I teach, therefore I am.
In his book ‘Rules for Mavericks: A Manifesto for Creative Dissidents’, Beadle argues from the position of a system-breaker and does so with a rage which can only suggest he feels like a genuine outsider. Reading the first 50 pages of the book is tough, not only because of the bizarre layout which includes several pages of enlarged font and others with two or three words dropped in various corners, presumably in a nod to subversiveness, but also because of the toxic level of anger which permeates each page. Metaphors of slavery and oppression are spat out at the reader, cleverly placing those who agree with him as the freedom fighters, artists and truth seekers whilst critics are at best ‘intellectually paltry […] guardians of average’ and at worst ‘slavers’. Yet in his battle against the ‘elite’ Beadle seems to have neglected to notice that as a progressive celebrity teacher he is the elite himself, and the ideas of writers such as Barnes, Wilde and Hitchens that he references throughout are hardly those of the underdogs.
When the book moves beyond the visceral emotion, we begin to get more of a sense of humility and with it some actual ideas to put into practice. Beadle’s work as a writer becomes useful fodder for advising fellow writers; he challenges the notion of writing talent emerging through osmosis after reading great writing and instead encourages building knowledge of writing, whether it be grammar, punctuation or imagery, alongside regular deliberate practice. Equally he includes sage advice for creatives about the balance between ideas and action: real mavericks will be judged by their output not simply by the ideas they manifest.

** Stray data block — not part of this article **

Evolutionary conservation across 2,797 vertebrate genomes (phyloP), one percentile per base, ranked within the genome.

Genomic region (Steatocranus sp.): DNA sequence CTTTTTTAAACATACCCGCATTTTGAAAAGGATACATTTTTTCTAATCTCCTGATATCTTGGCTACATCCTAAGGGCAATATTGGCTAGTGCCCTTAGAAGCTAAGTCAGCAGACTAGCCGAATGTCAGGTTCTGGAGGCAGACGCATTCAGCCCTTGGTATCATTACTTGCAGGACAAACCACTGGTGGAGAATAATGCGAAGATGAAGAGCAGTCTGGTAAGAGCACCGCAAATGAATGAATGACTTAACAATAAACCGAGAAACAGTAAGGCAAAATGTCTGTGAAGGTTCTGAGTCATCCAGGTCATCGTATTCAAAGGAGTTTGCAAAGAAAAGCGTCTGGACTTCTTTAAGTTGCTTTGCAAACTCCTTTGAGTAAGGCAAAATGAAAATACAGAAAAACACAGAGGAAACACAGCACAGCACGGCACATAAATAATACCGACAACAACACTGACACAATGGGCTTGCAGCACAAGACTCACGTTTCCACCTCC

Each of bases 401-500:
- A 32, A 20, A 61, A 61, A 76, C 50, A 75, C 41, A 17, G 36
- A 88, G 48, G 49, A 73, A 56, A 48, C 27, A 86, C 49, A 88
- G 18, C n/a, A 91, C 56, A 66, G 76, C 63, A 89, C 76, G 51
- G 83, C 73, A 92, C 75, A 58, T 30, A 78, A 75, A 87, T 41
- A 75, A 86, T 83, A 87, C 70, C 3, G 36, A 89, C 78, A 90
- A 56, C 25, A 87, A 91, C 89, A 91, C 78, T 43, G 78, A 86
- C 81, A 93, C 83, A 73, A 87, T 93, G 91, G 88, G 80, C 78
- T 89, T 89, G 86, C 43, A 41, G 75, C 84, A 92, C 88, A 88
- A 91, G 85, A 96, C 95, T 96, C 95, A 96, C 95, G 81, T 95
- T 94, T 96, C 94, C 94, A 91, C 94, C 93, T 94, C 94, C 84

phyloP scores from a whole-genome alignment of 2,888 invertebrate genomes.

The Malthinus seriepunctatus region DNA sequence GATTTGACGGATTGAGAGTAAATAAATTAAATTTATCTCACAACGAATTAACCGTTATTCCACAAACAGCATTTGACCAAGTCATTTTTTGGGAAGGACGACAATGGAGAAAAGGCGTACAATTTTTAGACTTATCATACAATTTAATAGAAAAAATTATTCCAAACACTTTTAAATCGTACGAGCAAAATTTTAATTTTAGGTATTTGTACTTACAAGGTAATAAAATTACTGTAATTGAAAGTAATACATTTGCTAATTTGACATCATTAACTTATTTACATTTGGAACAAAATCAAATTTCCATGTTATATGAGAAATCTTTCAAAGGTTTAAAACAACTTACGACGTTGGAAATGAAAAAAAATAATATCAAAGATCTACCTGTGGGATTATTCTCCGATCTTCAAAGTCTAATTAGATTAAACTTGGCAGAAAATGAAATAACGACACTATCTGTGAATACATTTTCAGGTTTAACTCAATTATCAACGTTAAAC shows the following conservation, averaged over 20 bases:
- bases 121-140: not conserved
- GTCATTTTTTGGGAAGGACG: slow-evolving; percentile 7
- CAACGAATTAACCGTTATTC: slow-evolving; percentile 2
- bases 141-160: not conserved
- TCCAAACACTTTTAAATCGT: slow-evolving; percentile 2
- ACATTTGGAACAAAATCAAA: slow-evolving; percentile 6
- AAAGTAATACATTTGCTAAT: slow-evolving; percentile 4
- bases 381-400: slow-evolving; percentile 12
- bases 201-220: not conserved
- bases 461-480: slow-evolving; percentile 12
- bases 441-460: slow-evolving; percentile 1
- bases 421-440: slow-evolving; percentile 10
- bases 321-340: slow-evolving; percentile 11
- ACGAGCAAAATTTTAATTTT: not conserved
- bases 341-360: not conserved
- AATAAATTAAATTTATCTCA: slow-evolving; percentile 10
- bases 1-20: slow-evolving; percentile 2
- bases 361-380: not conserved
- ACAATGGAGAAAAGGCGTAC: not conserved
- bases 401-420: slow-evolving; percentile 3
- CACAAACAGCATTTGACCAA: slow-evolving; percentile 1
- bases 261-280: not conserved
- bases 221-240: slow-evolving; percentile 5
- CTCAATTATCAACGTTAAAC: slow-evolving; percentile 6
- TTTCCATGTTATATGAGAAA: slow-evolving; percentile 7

Despite describing evidence informed work as ‘a bloodless script delivered by clueless automatons’ the nods to deliberate practice, mastery and honing your craft based on your strengths don’t seem far from Willingham or Lemov whilst Chapter Three, where he discusses the importance of failure, feels like Carol Dweck’s Growth Mindset on speed. It is in this practical advice to an imagined maverick reader where Beadle finds his rhythm and offers some interesting thoughts on the self-imposed behavioural handicaps we use to protect ourselves against failure. The different chapters on production, work and performance all contain glimpses of sensible over-arching ideas such as how to maintain your creative voice whilst also making the most of interesting collaborations, and the importance of chipping away at your work even when you plateau.
(read the rest of review here)